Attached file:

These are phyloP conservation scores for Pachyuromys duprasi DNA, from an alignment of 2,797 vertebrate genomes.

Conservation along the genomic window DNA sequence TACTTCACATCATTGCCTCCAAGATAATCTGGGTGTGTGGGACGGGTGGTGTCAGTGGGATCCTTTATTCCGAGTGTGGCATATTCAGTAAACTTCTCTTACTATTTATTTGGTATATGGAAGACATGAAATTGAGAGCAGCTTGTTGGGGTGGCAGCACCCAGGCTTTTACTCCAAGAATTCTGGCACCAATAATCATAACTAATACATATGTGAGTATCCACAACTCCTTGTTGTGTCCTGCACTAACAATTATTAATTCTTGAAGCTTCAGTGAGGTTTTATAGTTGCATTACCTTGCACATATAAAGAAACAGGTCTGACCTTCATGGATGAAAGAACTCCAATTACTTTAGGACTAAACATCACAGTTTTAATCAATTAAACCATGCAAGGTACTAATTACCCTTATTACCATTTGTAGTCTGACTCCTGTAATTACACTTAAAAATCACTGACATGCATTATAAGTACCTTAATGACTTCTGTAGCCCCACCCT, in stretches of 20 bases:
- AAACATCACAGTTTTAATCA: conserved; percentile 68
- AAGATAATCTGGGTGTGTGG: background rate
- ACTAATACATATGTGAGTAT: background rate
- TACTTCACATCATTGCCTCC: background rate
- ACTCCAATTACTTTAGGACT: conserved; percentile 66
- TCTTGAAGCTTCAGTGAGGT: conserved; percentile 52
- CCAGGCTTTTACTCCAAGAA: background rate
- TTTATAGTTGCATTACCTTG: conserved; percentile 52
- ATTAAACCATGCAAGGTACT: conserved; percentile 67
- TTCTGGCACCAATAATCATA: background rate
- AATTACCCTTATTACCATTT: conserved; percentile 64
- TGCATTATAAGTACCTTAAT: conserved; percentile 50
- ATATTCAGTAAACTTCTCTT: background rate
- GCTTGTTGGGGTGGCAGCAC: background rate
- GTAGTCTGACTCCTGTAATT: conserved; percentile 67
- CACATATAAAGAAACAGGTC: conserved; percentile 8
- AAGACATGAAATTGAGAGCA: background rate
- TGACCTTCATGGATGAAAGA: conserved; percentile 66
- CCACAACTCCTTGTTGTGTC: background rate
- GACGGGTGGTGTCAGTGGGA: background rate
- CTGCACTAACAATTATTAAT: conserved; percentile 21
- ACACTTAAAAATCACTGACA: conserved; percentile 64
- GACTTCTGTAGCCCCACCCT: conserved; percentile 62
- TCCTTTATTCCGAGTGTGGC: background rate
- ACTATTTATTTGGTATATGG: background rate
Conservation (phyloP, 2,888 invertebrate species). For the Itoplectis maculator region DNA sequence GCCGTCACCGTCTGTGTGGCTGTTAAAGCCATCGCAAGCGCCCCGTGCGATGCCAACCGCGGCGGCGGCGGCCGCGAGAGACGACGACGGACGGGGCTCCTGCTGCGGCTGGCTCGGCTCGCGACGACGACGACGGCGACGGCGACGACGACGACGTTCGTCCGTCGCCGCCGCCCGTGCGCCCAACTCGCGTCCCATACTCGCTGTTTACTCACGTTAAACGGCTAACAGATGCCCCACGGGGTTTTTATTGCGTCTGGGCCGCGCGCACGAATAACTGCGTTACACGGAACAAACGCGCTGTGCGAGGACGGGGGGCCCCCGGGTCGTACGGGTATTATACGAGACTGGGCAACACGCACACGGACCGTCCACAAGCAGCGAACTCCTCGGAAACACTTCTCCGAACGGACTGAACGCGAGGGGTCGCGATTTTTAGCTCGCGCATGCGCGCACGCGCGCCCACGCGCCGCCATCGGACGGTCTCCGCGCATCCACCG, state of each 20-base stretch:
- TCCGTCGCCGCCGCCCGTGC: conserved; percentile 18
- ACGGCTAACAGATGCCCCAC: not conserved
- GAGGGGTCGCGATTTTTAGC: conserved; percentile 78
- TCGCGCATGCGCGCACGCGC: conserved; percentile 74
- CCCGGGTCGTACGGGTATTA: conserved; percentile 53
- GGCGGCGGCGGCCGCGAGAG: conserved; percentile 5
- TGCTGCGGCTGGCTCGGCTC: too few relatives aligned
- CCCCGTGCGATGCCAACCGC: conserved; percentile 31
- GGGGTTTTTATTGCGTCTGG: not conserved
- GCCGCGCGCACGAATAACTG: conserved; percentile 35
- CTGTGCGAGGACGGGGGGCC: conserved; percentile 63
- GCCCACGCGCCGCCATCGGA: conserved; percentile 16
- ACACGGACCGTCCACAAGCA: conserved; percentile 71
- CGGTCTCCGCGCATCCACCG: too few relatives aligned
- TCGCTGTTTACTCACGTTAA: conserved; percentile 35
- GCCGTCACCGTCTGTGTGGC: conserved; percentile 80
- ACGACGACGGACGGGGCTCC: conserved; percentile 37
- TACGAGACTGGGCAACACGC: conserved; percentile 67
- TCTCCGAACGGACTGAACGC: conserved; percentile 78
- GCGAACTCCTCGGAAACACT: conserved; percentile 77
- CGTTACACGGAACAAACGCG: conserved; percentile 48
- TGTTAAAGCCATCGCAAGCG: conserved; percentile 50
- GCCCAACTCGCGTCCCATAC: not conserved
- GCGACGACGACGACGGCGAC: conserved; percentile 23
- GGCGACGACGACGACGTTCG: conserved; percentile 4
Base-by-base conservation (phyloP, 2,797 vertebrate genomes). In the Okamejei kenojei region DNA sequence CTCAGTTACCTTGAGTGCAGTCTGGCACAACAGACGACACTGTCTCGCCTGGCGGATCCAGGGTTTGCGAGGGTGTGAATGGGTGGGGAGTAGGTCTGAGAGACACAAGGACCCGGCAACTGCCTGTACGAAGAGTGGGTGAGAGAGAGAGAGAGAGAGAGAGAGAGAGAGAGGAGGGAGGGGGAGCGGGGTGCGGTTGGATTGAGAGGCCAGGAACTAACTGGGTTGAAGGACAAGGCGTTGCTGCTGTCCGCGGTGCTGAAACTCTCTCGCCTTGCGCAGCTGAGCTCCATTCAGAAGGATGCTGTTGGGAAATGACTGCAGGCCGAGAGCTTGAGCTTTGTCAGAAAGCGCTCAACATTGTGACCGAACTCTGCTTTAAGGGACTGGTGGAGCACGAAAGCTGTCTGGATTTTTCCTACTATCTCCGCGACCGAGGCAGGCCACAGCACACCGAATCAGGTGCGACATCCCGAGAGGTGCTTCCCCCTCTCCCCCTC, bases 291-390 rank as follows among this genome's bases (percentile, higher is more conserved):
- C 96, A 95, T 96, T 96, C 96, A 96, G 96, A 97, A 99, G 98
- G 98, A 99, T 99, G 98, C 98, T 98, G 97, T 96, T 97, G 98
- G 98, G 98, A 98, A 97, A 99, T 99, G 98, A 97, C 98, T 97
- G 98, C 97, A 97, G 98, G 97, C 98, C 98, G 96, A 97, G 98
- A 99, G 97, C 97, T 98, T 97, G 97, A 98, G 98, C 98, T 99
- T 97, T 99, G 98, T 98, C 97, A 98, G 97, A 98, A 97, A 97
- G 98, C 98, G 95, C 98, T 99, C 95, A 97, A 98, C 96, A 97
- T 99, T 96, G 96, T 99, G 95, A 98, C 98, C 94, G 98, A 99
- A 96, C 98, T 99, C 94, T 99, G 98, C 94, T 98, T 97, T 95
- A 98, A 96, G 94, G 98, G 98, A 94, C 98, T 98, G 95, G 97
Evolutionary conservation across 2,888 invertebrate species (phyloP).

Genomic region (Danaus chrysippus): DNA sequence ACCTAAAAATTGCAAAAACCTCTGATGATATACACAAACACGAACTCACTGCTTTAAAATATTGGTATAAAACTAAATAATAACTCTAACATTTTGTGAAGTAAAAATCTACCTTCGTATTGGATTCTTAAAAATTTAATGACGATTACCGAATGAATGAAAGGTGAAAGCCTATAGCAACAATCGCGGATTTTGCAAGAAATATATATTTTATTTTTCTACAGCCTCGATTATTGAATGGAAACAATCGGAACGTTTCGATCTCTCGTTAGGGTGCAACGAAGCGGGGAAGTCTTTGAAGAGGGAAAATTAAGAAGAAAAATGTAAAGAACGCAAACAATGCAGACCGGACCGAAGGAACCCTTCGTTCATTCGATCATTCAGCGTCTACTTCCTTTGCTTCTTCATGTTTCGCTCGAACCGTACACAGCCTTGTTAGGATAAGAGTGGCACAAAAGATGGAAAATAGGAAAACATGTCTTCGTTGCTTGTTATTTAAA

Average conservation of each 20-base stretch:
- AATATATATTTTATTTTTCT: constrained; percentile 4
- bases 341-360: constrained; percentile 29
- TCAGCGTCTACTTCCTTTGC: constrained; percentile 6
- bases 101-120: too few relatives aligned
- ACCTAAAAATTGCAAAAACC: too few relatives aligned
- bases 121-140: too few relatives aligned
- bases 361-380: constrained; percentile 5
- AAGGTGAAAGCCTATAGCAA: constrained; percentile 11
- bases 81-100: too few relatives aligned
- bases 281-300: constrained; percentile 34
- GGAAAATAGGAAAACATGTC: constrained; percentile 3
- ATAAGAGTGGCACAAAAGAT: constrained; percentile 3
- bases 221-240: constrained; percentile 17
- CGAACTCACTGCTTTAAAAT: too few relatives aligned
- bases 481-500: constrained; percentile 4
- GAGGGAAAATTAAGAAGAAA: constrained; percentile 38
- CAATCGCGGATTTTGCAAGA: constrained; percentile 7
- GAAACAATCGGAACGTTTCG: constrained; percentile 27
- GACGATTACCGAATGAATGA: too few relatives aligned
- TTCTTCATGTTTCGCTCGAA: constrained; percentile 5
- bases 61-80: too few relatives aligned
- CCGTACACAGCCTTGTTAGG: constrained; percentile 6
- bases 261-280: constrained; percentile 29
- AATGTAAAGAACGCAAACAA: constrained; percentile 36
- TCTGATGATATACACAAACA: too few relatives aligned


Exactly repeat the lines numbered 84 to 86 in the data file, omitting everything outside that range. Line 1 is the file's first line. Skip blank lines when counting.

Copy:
- CAATCGCGGATTTTGCAAGA: constrained; percentile 7
- GAAACAATCGGAACGTTTCG: constrained; percentile 27
- GACGATTACCGAATGAATGA: too few relatives aligned